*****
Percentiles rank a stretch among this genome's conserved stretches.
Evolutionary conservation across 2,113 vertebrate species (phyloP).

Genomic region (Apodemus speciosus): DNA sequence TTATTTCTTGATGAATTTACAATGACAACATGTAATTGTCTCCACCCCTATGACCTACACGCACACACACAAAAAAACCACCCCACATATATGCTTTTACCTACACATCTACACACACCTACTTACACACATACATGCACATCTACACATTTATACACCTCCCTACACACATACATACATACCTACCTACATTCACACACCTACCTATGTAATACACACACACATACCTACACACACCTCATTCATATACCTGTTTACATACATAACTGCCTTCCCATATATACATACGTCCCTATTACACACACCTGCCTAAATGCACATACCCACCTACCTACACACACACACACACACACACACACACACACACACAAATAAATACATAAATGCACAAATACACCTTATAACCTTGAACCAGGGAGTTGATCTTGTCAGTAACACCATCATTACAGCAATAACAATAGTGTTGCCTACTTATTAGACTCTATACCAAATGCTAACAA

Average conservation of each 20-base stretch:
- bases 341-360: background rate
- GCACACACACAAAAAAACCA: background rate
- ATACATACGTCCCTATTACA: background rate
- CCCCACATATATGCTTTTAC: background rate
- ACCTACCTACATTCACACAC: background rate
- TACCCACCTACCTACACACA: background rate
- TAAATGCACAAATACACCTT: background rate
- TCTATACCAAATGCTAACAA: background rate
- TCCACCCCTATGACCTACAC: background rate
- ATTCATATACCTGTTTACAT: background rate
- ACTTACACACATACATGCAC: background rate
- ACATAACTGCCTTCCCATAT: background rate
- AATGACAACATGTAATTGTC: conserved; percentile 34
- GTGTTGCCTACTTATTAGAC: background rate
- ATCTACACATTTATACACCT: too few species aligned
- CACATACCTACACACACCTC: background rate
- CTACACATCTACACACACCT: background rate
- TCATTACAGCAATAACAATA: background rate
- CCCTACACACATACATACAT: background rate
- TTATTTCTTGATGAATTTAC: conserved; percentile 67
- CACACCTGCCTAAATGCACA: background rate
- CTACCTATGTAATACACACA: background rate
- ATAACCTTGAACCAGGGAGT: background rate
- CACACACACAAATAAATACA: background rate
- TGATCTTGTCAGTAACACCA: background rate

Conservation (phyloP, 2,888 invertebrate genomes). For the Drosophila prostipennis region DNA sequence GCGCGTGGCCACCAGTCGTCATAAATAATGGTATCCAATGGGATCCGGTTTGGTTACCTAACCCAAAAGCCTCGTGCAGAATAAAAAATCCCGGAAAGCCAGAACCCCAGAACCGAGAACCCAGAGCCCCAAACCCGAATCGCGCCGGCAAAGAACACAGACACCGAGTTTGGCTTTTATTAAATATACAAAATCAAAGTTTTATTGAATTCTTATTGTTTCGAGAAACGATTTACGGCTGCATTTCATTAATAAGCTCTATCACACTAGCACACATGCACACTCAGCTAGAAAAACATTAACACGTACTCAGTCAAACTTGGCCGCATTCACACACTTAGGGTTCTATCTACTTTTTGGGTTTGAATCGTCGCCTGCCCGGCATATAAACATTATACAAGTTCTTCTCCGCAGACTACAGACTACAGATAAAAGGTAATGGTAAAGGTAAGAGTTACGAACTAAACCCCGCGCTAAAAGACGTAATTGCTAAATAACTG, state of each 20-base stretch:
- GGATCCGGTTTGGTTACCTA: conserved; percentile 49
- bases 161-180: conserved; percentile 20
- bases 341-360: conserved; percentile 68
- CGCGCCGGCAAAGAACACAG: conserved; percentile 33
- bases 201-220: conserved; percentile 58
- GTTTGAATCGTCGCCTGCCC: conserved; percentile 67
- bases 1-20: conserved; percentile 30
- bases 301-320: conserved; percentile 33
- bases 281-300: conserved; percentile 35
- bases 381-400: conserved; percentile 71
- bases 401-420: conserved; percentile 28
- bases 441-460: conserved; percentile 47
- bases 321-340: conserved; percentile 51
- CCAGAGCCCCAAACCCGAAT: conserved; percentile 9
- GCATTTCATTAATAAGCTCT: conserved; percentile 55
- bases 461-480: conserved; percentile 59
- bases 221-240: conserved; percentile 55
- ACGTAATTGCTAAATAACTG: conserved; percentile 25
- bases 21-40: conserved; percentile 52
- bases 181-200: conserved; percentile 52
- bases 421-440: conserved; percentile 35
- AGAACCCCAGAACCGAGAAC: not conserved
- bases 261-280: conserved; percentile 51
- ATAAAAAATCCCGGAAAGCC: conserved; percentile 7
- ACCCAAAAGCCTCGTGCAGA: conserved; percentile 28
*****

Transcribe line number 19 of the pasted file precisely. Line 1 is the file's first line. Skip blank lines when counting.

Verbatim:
- ATCTACACATTTATACACCT: too few species aligned